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Chad Pata

Medical Care For Those Who Need It

The clinical rooms have been re-equipped and modernized, thanks to donations from the Clarence T.C. Ching Foundation and Hawaii Dental Service (HDS), and now they are prepared to serve 50 percent more patients per month than the previous high of 200.

Becoming a full-time clinic has not come without costs. The budget ballooned from $80,000 a year to $400,000, but the outpouring of funds from the government and local companies has filled the void.

“There is a gap, and we are the only organization in town who is serving them,” says Wong. “That is why City and County funds us, because we are the only free dental clinic. The reason HMSA (Hawaii Medical Service Association) and HDS are willing to fund us is they are not providing service to this group – and it is good that they help. They are being very altruistic, because they know we are filling this tremendous need that no one else is filling.”

To date, HDS has donated $750,000 to the clinic, including $150,000 in equipment last year to help with the refurbishing process.

“Hawaii is ranked at the bottom of the nation in oral health of our children,” says Faye Kurren, CEO of HDS. “AMM’s dental clinic is helping to improve our oral health by providing dental services to children and adults, regardless of their ability to pay. They are serving people in our community who would otherwise not see a dentist for care.”

Adds HMSA president Michael Gold, “We have a responsibility to take care of people in our community, and our partnership with AMM provides health care to many who would be most overlooked. We’re aware we’re limited in what we can do on our own. Because of AMM, people who really need medical care are able to get it.”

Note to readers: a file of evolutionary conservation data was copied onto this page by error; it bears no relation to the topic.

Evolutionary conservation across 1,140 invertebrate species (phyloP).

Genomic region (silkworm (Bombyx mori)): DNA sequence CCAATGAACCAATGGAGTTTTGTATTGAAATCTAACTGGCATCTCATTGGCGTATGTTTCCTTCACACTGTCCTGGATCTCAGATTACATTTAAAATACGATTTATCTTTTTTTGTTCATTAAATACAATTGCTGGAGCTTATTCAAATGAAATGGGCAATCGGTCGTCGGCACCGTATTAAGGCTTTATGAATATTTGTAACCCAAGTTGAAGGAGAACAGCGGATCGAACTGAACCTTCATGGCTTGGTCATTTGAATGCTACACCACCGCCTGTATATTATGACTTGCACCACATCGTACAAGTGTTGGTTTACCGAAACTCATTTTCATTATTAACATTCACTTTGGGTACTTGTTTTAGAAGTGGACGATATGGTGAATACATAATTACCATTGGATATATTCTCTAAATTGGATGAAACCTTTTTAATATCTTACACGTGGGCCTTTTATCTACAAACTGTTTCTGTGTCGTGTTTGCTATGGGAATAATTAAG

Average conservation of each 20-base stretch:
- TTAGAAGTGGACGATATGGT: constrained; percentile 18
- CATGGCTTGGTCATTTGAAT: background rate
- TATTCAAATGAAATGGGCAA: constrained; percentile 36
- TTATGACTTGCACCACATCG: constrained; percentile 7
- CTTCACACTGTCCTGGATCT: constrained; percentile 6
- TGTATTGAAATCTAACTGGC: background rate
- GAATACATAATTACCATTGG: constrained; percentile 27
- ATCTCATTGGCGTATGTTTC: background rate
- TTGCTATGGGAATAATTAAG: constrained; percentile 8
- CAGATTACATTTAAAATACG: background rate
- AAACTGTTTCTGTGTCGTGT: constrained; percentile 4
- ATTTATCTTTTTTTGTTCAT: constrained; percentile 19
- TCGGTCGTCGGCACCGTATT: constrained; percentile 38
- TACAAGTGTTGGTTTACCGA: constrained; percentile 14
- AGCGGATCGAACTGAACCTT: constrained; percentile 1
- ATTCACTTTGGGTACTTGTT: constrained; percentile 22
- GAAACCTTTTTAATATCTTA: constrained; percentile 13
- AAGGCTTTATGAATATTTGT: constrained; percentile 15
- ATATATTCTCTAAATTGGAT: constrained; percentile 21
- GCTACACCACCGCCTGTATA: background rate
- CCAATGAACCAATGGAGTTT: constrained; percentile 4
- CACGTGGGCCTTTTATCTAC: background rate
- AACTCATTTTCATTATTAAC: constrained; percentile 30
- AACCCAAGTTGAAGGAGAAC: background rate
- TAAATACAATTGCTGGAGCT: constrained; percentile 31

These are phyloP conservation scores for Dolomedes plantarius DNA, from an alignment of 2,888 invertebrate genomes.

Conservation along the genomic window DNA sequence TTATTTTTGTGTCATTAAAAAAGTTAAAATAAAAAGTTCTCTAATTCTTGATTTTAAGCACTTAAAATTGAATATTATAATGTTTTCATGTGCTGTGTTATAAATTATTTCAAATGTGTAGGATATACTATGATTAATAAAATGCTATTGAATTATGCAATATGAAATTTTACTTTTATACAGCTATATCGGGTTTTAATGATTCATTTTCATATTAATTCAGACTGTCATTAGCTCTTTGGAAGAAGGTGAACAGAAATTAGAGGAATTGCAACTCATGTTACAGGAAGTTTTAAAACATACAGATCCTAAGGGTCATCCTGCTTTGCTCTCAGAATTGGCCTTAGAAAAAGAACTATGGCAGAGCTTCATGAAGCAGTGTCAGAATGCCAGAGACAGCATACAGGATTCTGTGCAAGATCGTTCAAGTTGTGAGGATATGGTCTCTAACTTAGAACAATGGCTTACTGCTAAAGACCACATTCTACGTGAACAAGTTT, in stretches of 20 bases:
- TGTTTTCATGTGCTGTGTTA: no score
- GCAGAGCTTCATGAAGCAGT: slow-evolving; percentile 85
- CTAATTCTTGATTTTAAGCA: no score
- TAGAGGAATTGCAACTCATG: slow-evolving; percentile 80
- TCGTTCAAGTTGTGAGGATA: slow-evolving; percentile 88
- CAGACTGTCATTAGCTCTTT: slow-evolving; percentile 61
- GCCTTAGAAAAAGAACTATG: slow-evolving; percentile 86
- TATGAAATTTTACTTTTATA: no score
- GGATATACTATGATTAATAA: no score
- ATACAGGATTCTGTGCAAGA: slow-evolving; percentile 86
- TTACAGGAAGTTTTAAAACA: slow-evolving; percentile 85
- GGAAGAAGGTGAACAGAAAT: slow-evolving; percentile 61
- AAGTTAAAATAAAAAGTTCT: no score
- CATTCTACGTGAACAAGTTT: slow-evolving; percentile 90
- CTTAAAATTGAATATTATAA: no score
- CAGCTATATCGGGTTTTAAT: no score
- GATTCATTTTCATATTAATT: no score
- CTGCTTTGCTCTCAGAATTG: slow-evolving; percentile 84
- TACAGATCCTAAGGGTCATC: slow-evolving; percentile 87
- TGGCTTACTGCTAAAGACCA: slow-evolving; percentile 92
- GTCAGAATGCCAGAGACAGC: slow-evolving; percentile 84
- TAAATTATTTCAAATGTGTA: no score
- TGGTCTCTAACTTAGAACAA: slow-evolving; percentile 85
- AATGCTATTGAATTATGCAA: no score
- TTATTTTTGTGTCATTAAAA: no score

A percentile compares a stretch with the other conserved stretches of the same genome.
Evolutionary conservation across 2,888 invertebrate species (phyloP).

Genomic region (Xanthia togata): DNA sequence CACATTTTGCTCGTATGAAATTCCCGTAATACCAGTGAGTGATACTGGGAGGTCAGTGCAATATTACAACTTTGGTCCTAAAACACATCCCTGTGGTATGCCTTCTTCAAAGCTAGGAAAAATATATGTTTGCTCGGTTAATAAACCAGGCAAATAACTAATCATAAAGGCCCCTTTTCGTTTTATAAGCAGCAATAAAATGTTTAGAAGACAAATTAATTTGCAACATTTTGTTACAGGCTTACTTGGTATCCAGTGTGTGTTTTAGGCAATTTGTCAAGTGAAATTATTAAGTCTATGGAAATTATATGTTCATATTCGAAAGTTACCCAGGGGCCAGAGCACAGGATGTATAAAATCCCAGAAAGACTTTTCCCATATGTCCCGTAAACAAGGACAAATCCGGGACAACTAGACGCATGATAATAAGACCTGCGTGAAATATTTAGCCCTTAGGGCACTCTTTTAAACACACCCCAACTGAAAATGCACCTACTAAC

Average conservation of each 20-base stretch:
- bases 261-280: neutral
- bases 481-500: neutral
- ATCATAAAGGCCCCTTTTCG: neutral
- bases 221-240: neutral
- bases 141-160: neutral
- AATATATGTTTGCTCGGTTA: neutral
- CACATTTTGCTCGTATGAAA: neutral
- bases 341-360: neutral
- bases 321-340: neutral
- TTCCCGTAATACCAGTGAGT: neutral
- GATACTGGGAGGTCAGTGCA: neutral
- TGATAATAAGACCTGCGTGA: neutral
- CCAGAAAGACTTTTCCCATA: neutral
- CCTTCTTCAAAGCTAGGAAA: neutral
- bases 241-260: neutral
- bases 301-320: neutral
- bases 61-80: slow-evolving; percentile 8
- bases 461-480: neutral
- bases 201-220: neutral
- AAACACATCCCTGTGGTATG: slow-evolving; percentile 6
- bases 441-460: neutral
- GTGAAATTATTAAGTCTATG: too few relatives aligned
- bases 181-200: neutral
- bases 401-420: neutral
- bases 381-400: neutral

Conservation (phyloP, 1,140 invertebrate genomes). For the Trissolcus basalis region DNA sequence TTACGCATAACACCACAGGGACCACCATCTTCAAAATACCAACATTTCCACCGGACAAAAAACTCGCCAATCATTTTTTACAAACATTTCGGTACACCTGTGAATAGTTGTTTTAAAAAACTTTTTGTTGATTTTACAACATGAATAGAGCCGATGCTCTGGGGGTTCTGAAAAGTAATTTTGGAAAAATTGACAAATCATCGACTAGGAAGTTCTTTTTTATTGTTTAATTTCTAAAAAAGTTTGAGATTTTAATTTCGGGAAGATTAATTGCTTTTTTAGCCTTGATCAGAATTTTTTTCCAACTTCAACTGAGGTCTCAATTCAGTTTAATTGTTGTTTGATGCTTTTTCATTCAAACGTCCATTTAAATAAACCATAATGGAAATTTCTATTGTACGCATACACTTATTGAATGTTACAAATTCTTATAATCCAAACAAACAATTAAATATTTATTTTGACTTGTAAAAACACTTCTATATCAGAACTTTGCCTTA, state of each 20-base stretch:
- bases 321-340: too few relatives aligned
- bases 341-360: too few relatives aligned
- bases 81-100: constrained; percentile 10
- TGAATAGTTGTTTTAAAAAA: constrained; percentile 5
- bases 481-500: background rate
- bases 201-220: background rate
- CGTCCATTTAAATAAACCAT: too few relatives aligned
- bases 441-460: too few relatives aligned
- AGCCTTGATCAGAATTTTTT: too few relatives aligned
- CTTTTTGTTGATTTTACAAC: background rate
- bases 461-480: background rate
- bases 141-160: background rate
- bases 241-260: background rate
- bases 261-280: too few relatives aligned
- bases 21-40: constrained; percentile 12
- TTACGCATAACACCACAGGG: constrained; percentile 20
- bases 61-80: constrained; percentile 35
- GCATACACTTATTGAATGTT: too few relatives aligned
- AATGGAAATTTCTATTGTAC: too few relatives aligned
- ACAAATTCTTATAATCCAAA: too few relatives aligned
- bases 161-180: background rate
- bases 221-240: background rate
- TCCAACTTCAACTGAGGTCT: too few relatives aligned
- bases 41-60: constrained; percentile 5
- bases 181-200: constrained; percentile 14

In order to show appreciation for the generosity of HMSA, HDS and QMC, as well as to raise funds to continue their missions, AMM will honor those organizations at its 30th anniversary gala next Friday, May 17th in the Hilton Hawaiian Village Coral Ballroom.

Honorary chairs will be U.S. Sen. Brian Schatz and wife Linda, and there will be a special musical performance by a young man AMM helped out a quarter-century ago.

Wong met pianist Chris Cerna when the mission was stuck in the Philippines in 1989 during the coup d’ etat against President Corazon Aquino. Cerna, 12 years old at the time, had lost his eyes from cancer and had never been trained on piano, but had listened as his twin brother played.

After his twin succumbed to his own bout with cancer, his mother was startled to hear the songs that her dead son used to play rising up from her living room. There she found Chris playing by ear the songs he had listened to his twin play for all those years.

The doctors so thoroughly enjoyed his performance, they paid to fly Cerna and his mother to Hawaii. where they outfitted him with artificial eyes. The Cernas decided to remain in the Islands, and Chris eventually went on to graduate from the University of Hawaii.

This is just one story among thousands, but it is these successes that keep AMM moving forward and helping those in most dire need.

“Sure, it is but a spit in the ocean,” says Wong, lamenting all the patients they have to turn away. “But for the volunteers who do this, they do so willingly, and in the process they also benefit the patients. It allows them to be charitable, which benefits them and the patient. It is a win on each side.”

To purchase tickets for the gala, call 847-3443 or to donate to AMM, or utilize its services, visit alohamedicalmission.org or call 847-3400.

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